Responsibility in Unjust Institutions

  • By Dr. Stephen Winter, Chair, Auckland Branch of the New Zealand Society for Legal and Social Philosophy

Suppose you go to a supermarket today and buy a banana.

You confront a choice between a fair trade banana and one that is not. Should you choose the fair trade banana because to do otherwise would harm someone?

Recent discussions in global justice theory have asked how we should think about our responsibility with regard to the unjust economic and political institutions that structure global trade and international relations.

On one hand are those who argue that while the world might be unjust, this injustice is systemic and we should not make moral judgments about the day-to-day decisions of individuals who, of necessity, must live within it. On the other hand are those who argue that the rights-violating character of global institutions impose strict demands upon our every decision, even those as apparently innocuous as our choice of fruit.

These questions were addressed by Rees Skiff of the Political Studies Department at the University of Auckland in his talk on 21 August. Mr Skiff is the winner of the 2013 Essay Prize offered by the Society. His talk concerned his prize-winning essay, “Pogge’s Theory of Responsibility,” in which he interrogated responsibility attributions developed in Thomas Pogge’s 2002 book World Poverty and Human Rights.

Pogge’s book is a benchmark in global justice debates and states the strong view that our participation in unjust institutions means that we are inflicting human rights violations. The decision on whether or not to purchase a fair trade banana is not merely a decision as to whether we will act virtuously, but a decision about whether we will be complicit in the human rights violations that constitute unfair terms of trade. If we choose the non-fair trade banana, we, as individuals, are responsible for global injustice.

Skiff’s paper criticised Pogge’s claim that individuals are responsible for human rights violations. He began by arguing that Pogge confronts the epistemic objection that it is very difficult to discover what harm the banana-buyer would inflict.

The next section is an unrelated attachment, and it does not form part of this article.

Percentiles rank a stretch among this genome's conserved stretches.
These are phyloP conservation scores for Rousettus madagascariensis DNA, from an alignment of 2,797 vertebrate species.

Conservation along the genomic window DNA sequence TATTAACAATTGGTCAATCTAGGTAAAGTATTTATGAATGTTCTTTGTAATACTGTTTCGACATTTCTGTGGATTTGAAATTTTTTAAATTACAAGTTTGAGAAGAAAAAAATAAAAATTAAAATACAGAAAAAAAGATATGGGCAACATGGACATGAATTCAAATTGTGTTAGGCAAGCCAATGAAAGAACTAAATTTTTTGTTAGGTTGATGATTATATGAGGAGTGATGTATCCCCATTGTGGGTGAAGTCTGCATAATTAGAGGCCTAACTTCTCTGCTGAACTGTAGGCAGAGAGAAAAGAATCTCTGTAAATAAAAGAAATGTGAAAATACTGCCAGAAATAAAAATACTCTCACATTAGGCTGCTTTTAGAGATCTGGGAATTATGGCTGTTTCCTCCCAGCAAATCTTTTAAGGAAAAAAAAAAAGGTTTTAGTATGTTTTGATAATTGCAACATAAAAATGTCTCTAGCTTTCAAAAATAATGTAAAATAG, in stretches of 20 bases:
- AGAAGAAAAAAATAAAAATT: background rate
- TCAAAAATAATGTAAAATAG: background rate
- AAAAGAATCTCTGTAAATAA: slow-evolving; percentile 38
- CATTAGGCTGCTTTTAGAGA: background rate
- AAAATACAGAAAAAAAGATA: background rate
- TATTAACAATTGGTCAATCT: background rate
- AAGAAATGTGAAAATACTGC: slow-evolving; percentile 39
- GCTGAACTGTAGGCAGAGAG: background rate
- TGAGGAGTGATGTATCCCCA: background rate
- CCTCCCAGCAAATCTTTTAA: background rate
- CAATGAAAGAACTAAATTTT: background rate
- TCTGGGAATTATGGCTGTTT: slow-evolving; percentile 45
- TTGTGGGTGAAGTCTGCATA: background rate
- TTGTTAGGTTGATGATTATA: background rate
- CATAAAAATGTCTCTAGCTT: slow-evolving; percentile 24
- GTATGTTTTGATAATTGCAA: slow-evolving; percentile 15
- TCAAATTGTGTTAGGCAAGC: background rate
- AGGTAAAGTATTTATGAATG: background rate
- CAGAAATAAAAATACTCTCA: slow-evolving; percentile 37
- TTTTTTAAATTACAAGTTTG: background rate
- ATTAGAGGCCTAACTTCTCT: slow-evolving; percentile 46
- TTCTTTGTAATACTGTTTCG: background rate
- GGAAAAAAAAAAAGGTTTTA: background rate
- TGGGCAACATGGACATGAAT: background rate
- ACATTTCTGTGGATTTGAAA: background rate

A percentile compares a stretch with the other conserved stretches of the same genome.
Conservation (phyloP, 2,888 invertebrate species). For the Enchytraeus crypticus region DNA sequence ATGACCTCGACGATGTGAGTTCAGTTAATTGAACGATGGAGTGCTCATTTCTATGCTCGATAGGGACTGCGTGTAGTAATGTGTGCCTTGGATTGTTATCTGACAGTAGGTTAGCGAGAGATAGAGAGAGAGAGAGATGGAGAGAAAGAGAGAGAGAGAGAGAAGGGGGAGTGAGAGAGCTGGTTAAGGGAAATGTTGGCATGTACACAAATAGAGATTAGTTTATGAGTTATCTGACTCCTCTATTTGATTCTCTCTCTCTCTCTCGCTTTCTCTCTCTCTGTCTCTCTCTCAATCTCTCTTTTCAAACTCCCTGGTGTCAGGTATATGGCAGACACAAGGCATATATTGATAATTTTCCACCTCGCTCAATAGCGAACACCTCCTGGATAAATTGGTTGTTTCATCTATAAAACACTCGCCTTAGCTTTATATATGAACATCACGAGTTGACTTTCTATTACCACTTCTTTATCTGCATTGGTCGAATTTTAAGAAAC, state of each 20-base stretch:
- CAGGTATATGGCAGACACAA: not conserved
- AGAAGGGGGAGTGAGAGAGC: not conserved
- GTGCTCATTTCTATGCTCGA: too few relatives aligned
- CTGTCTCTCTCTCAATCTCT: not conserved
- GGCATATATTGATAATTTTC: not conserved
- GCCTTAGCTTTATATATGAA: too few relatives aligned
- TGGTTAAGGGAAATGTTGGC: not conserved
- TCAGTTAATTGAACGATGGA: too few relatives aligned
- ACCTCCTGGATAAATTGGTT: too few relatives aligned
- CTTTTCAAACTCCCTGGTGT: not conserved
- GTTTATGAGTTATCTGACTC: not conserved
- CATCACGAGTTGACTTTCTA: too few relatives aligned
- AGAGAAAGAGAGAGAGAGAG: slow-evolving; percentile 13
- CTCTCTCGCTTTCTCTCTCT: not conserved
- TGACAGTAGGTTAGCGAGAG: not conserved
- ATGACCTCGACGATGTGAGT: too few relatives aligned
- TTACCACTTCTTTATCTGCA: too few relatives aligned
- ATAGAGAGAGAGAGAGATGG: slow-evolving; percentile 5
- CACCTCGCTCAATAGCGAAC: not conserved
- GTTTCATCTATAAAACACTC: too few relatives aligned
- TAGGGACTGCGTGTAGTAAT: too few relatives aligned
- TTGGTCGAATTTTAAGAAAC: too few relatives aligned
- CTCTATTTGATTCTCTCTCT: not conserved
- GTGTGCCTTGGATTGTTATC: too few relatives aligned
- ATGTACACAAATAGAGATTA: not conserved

Furthermore, even if Pogge could answer that question, Skiff argued that our agency is always constrained and we can have reasons to engage with unjust institutions if the consequences of not engaging would be significant. In other words, we can have reasons to do that which is wrongful when the costs of acting rightly are sufficiently high.

Rather than adopt Pogge’s strict language of rights, Skiff argued that we should see the injustice embodied in global institutions as providing defeasible reasons to both avoid engagement and to promote reform.

The lively Q&A period focussed upon whether or not Pogge was committed to the claims that Skiff attributed to him and whether or not ‘rights violation’ is the best description of the banana-buying situation. The person who chooses an un-fair trade banana is not obviously harming anyone. Instead, it appears to better describe this purchase as ‘exploitative’. We may have reasons not to exploit people and to avoid participating in exploitative systems, but rights violations are discrete acts and it is not obvious that purchasing of a banana is a discrete rights violation.

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